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Displaying posts with tag: Databases (reset)
Creating Users & Granting Permissions in MySQL

One of the first tasks when setting up a new MySQL server is creating users and granting them permissions, or giving them the ability to do stuff in MySQL. By default, a single user, the root user, is created when you setup MySQL. This user is granted all privileges on the entire system, which means you should create separate logins for administrators and applications. Let’s walk through all the basic steps you need to create a new user and give them permissions.

Create a User

The first command I’ll show you is pretty simple:

Create User bob@'%' Identified By 'Astr0ngPhr@$e';

Before we move on, let’s check that user’s permissions:

Show Grants for bob@'%';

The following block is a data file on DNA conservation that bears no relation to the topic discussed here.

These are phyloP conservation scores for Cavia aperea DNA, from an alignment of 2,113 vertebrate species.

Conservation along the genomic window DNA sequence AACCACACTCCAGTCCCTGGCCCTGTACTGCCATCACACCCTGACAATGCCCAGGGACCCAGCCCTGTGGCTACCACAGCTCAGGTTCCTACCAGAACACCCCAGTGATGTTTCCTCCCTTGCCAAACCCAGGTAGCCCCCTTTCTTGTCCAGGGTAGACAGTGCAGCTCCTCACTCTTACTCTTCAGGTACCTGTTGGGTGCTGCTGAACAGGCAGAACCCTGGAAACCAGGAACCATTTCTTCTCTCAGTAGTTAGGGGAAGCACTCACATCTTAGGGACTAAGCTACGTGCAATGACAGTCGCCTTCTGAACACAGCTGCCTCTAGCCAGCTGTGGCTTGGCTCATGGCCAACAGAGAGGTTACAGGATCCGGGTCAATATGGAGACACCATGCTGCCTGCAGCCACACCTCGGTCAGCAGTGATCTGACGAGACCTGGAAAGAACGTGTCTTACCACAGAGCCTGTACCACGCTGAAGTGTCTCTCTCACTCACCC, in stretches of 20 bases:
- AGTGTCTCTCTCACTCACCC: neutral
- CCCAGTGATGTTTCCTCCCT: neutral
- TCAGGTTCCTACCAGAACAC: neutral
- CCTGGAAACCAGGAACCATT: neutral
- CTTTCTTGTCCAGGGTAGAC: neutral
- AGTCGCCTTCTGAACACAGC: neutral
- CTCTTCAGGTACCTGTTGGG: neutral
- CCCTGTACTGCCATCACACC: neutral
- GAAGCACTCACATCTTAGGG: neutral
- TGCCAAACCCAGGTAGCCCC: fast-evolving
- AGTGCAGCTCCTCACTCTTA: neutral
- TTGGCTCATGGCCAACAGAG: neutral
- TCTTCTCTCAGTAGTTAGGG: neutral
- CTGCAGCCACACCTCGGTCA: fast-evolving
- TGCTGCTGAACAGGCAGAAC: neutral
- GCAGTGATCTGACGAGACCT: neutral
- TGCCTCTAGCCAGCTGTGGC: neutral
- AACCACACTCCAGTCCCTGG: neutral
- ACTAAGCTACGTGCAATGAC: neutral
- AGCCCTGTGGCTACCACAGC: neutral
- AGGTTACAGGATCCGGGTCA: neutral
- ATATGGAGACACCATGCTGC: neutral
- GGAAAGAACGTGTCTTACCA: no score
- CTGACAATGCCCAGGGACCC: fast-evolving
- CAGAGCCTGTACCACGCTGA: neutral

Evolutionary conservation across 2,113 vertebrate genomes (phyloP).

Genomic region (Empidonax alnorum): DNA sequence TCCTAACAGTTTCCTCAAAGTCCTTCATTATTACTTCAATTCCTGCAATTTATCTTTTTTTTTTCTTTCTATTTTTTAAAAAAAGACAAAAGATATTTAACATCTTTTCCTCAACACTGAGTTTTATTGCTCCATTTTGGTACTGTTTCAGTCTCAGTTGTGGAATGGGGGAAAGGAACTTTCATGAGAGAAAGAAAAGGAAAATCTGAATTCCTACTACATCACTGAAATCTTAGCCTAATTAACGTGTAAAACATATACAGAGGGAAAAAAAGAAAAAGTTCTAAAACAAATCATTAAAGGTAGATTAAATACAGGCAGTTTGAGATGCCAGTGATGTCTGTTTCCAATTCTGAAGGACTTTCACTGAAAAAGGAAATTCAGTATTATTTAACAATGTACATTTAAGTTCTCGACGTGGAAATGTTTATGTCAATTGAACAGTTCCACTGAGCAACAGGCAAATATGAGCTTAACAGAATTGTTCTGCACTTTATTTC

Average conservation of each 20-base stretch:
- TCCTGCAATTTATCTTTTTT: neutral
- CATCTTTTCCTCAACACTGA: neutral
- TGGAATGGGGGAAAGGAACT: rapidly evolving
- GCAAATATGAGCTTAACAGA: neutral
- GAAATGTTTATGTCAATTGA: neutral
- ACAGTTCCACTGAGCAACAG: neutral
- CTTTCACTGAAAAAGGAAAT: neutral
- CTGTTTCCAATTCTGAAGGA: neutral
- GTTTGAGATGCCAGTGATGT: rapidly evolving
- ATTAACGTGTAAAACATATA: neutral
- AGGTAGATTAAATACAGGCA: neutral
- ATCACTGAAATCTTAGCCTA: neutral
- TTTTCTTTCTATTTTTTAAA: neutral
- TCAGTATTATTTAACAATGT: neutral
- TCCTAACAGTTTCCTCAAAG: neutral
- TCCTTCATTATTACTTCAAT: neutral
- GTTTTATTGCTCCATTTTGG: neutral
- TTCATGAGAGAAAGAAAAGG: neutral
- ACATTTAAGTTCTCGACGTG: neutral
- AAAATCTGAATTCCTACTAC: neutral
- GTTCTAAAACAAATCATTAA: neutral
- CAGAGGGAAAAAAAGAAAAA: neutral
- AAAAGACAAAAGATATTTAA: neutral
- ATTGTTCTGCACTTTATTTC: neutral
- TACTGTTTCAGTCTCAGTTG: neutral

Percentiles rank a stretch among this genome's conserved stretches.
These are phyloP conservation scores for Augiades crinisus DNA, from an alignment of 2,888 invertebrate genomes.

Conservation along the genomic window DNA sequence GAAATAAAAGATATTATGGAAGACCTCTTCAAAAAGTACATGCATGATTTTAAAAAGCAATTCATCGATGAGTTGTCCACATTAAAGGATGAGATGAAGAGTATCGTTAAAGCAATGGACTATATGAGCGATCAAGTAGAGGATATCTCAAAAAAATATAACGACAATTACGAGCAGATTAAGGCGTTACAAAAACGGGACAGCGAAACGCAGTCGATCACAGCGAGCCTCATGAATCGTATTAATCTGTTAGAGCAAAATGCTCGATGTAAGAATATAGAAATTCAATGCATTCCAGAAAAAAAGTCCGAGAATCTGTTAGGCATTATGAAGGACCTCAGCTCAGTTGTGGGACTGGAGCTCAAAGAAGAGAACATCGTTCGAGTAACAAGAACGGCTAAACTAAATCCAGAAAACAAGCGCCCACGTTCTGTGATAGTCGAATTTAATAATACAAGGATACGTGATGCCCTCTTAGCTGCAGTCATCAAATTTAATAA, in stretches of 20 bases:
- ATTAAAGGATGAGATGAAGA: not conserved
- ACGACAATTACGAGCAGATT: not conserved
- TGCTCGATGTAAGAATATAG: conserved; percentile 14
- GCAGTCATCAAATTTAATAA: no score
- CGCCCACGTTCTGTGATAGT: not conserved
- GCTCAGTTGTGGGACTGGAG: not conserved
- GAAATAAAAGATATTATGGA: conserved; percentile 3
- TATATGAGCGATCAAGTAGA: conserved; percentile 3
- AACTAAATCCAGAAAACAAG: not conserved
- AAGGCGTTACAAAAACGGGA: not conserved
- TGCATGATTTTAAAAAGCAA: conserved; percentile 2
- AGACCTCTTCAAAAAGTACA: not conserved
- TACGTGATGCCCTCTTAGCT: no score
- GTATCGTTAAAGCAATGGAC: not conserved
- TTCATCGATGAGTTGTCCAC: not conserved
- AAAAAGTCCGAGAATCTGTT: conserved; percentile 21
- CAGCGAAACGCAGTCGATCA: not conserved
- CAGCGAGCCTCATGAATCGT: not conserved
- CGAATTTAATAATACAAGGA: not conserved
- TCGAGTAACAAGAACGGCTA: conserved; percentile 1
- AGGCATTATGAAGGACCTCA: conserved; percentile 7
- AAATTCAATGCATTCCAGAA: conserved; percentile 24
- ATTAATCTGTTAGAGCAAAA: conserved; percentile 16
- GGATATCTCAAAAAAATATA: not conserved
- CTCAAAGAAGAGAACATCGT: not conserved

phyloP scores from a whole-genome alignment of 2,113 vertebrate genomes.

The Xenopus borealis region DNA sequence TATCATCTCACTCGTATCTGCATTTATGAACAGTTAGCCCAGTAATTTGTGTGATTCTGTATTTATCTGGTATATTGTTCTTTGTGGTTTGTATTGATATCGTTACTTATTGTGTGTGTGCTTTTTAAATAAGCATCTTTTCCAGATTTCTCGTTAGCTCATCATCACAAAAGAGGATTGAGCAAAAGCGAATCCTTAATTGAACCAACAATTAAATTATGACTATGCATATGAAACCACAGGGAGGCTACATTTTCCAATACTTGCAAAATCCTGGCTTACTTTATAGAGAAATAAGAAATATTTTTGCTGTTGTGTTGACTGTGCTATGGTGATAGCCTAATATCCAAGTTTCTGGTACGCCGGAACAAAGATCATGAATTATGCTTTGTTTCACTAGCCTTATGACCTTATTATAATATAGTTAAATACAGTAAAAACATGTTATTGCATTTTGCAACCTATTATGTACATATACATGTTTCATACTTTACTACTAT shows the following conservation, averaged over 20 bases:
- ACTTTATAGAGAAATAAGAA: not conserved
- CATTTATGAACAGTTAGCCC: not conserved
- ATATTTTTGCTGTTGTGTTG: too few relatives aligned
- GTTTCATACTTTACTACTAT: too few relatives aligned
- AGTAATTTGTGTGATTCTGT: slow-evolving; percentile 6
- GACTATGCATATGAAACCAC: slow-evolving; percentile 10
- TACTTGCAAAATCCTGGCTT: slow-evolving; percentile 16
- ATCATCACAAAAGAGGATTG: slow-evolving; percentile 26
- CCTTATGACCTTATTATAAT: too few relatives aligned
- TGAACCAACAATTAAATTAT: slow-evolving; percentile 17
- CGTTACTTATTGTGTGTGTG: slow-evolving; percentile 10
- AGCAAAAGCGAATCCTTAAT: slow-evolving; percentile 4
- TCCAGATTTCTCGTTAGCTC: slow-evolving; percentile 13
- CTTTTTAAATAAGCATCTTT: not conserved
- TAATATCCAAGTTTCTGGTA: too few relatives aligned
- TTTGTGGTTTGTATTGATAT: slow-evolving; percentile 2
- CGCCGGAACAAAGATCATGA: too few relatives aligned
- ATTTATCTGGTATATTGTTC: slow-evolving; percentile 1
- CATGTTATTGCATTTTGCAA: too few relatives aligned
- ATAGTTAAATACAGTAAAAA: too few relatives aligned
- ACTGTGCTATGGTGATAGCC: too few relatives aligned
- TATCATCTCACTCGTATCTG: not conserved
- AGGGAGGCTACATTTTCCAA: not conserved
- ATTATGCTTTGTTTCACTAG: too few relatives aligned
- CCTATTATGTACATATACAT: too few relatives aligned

Which should show something like:

| Grants for bob@% …
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Designing Multi-Tenanted Databases – Anti-patterns

In this post, I’m going to briefly cover the signs that you’re doing multi-tenancy wrong. Some of these practices are entrenched in software: there are gems in Ruby on Rails, for instance, use the first anti-pattern to achieve multi-tenancy. Listen, you can drive a car with a flat tire and you can eat yogurt with a fork. People have made these solutions work, but there’s a better way.

Creating tables or schemas per customer

If you find yourself running DDL (Create Table…) for each new company or user that you add to your system, most likely you’re committing a pretty big anti-pattern. Now every time you update the table definition or need to update data across all tables, you’ll have to use a script to generate the SQL for you. Those updates will take longer and it’s much more prone to failure.